Synthesis and production in nature often provide ideas to design and fabricate advanced biomimetic photonic materials and structures, leading to excellent physical properties and enhanced performance. In addition, the recognition and utilization of natural or biological substances have been typical routes to develop biocompatible and biodegradable materials for medical applications. In this respect, biological lasers utilizing such biomaterials and biostructures have been received considerable attention, given a variety of implications and potentials for bioimaging, biosensing, implantation, and therapy. However, without relying on industrial facilities, eco-friendly massive production of such optical components or systems has not yet been investigated. We show examples of bioproduction of biological lasers using agriculture and fisheries. We anticipate that such approaches will open new possibilities for scalable eco-friendly ‘green’ production of biological photonics components and systems.
The spectral and angle-dependent optical properties of two scarab beetle species belonging to the genus Chrysina are presented. The species display broadband reflectivity and selectively reflect left-circularly polarized light. We use electron microscopy to detail the left-handed, twisted lamellar structure present in these biological systems and imaging scatterometry to characterize their bidirectional reflectance distribution function. We show that the broadband nature of the beetles’ reflectance originates due to the range of pitch dimensions found in the structure.
Proc. SPIE 9341, Progress towards elucidating the structure-function relationships of a natural nanoscale photonic device in cuttlefish chromatophores, 93410L (11 March 2015); https://doi.org/10.1117/12.2081387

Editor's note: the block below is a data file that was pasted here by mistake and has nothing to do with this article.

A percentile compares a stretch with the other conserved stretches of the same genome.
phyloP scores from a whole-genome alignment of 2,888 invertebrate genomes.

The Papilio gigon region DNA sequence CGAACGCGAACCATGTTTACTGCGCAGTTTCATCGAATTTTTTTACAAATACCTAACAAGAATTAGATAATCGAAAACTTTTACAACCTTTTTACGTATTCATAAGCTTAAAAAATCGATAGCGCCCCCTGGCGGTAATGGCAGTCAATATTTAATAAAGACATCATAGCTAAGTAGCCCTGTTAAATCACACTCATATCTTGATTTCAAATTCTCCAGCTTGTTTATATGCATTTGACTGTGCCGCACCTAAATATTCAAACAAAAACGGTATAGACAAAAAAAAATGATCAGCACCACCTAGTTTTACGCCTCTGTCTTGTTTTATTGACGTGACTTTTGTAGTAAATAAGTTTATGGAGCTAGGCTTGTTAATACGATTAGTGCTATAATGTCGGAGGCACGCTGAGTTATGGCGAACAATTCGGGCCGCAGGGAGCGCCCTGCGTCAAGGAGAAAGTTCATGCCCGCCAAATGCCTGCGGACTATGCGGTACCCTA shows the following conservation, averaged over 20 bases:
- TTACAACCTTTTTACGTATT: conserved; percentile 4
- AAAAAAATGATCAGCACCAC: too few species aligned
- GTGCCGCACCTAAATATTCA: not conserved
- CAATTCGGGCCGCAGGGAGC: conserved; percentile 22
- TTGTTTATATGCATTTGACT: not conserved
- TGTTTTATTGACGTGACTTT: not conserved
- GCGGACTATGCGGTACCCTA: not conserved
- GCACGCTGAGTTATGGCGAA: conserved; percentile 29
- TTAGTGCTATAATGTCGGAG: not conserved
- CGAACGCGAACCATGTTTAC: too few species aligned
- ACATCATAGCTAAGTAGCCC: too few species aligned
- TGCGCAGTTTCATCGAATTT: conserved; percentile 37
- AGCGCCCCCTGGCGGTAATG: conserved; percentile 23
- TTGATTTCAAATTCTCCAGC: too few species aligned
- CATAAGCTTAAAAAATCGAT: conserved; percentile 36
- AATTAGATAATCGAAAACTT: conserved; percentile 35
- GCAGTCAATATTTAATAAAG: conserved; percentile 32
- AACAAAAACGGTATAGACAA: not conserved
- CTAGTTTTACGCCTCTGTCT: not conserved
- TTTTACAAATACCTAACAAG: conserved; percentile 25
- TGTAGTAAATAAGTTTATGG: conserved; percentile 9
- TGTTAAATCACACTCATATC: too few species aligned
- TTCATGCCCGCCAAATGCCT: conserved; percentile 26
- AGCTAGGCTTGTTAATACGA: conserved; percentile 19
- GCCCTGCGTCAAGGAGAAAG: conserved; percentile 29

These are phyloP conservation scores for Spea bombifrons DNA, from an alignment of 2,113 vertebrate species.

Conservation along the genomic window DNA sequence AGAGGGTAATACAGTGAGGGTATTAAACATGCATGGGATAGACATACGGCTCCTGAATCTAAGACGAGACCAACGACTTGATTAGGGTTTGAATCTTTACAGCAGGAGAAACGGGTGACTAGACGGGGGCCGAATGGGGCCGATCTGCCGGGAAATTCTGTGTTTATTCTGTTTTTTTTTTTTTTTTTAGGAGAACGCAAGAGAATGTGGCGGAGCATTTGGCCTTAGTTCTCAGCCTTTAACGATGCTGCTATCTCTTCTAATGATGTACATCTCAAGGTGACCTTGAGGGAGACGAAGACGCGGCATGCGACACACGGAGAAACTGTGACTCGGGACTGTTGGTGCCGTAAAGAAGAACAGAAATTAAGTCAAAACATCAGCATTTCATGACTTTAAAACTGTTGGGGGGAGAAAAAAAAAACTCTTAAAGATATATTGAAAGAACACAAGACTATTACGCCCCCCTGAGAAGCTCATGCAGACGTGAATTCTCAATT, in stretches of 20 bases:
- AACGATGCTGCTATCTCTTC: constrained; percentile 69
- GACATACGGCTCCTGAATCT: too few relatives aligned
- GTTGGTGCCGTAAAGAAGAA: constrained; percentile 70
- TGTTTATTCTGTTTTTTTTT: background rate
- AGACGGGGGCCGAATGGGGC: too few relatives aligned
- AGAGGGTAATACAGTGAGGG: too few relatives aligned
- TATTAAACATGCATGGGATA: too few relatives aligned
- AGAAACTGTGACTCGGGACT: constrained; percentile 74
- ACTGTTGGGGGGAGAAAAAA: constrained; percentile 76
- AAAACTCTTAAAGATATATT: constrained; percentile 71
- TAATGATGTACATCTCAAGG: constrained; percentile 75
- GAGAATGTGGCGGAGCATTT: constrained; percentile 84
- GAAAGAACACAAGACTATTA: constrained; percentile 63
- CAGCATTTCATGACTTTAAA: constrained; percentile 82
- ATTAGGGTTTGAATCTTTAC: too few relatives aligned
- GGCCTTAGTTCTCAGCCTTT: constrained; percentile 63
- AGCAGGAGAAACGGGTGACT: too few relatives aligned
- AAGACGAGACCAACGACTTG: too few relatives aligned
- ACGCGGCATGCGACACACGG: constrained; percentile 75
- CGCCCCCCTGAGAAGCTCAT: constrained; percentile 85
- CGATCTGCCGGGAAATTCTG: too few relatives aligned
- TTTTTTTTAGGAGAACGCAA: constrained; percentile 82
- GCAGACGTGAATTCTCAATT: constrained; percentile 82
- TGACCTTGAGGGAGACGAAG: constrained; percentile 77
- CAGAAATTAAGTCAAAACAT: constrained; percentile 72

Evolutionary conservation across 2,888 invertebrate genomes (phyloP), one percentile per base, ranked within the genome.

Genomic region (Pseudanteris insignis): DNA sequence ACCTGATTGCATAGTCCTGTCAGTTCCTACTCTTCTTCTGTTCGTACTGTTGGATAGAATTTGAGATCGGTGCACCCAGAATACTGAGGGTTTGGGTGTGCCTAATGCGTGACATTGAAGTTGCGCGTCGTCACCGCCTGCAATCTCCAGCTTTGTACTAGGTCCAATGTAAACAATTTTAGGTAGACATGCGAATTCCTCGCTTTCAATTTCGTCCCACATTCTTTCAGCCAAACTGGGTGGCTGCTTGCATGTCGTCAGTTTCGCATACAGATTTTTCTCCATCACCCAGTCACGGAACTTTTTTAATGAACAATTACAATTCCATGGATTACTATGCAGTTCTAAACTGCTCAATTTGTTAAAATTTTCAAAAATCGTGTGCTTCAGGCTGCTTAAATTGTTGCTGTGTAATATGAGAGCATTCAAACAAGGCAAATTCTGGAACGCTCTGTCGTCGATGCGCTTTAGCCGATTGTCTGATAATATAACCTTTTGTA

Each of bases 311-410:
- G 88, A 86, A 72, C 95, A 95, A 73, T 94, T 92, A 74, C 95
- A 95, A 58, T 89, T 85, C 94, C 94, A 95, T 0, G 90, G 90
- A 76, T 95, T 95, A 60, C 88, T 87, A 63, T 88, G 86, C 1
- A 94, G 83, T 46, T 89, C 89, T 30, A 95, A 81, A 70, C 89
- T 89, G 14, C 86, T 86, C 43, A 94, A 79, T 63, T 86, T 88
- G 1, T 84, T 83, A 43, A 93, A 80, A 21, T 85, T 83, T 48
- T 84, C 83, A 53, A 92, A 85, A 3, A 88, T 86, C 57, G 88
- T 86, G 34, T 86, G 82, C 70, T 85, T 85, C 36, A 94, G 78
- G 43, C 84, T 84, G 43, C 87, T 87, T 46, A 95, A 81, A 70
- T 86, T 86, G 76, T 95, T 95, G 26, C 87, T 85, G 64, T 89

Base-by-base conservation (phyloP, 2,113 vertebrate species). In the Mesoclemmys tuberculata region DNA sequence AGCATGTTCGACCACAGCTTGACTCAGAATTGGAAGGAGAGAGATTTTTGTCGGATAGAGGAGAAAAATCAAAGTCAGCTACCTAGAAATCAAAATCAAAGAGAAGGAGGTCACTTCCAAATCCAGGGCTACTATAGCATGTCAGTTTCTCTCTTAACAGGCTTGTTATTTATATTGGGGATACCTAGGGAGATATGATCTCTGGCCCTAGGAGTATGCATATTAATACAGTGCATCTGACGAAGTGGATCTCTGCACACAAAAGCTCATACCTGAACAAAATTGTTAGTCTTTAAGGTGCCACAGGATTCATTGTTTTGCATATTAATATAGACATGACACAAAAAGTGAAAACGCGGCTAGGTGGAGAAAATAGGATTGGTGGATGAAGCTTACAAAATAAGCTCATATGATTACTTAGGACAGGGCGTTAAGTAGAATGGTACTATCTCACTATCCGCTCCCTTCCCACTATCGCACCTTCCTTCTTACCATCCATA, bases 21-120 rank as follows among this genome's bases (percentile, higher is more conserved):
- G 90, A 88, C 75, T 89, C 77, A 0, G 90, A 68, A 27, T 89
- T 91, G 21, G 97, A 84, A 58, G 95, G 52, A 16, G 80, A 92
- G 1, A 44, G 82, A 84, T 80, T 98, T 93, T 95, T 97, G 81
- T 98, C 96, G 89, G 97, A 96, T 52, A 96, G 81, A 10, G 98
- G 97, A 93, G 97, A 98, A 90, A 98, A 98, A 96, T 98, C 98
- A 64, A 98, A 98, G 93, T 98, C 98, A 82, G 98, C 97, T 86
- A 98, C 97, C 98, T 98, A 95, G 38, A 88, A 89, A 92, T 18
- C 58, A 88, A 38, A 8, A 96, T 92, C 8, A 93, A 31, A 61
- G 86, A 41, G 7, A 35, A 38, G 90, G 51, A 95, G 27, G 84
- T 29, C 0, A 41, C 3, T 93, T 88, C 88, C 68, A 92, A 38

The adaptive coloration observed in cuttlefish Sepia officinalis skin is facilitated in part by properties of pigmented chromatophores that have not been previously reported. We found that chromatophore coloration is enabled by a tethering system that distributes layered pigment granules, comprised of fluorescent nanostructures, to optimize color intensity as the chromatophores are actuated. The design features gleaned from these studies provide intriguing insights into the development of artificial photonic systems useful for products ranging from conformable, high-definition color displays to optical fabrics capable of adapting their coloration within an ambient environment.
Biocompatible Optical Needle Array (BONA) is showing to be a powerful tool complementing the novel antibacterial blue light therapy. BONA is able to deliver light to deeper skin tissue layers successfully as shown in experiments. In this study, we will discuss BONA’s design, mechanical and optical properties, production method, plus propose improvements to optimize it all. A special skin phantom with photosensitizer was developed in order to investigate how light is delivered inside the tissue. The phantom shows the light scattering pattern through photobleach, allowing us to determine length, thickness and spacing between needles. Other quantitative optical properties as penetration depth were determined using a different phantom (using PDMS). Mechanical properties as needle resistance were determined using one axis of a custom biaxial tensile strain device. The results led us to conclude that besides the great results, there is still room for improvements regarding tip sharpness and manufacturing time and cost, which would be solved with the enhanced fabrication method proposed.